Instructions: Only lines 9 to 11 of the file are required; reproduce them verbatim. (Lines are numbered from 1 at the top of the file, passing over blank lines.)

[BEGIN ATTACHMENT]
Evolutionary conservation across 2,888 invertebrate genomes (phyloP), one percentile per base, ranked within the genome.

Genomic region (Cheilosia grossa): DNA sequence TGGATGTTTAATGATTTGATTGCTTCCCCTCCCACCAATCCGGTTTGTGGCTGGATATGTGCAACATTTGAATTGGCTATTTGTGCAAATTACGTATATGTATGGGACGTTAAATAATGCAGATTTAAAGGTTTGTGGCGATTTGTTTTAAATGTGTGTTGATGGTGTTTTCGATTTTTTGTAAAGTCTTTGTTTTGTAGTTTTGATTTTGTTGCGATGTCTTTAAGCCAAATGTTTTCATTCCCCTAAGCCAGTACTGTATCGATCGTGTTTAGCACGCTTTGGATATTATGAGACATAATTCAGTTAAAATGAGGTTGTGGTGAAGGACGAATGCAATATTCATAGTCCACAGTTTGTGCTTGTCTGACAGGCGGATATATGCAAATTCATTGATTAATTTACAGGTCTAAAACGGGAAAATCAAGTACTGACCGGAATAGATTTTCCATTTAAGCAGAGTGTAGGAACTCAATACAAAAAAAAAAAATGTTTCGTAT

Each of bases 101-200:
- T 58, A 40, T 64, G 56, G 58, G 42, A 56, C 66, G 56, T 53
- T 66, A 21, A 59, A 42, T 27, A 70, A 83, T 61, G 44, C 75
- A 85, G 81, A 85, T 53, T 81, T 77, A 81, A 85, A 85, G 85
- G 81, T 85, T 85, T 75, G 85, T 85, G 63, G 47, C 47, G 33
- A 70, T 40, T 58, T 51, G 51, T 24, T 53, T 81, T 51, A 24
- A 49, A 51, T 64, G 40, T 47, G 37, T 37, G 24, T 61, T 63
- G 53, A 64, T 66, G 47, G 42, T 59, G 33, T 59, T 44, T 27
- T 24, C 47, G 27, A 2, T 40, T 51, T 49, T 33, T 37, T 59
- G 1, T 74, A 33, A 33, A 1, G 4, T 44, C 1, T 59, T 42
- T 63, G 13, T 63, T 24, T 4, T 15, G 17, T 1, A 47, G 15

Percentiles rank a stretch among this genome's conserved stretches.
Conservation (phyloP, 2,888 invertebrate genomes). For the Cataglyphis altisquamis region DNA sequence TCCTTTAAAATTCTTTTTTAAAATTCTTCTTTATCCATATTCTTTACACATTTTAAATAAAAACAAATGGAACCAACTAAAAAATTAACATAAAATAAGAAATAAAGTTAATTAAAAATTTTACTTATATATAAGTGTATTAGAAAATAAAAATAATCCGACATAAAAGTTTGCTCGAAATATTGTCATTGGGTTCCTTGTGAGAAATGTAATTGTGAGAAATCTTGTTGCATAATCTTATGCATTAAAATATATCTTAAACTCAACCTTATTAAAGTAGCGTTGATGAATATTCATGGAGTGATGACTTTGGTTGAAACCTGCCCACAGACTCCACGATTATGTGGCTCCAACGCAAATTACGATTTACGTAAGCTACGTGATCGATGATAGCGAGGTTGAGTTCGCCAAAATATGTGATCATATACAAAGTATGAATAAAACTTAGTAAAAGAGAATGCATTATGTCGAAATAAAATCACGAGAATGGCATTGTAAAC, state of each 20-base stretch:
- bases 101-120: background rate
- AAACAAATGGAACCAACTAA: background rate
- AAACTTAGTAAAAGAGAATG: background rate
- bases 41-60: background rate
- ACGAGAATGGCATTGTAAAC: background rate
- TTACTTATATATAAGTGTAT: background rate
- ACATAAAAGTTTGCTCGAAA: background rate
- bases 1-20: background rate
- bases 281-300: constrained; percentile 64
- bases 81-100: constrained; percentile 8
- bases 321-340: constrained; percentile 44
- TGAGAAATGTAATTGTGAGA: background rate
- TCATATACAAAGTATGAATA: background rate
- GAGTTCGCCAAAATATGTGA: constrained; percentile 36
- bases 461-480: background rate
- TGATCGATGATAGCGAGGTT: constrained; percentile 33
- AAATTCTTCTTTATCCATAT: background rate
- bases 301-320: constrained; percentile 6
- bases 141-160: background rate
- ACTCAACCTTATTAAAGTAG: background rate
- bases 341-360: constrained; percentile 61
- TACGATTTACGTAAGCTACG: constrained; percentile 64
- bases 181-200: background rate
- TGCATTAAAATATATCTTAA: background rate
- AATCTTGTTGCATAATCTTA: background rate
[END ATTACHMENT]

- A 49, A 51, T 64, G 40, T 47, G 37, T 37, G 24, T 61, T 63
- G 53, A 64, T 66, G 47, G 42, T 59, G 33, T 59, T 44, T 27
- T 24, C 47, G 27, A 2, T 40, T 51, T 49, T 33, T 37, T 59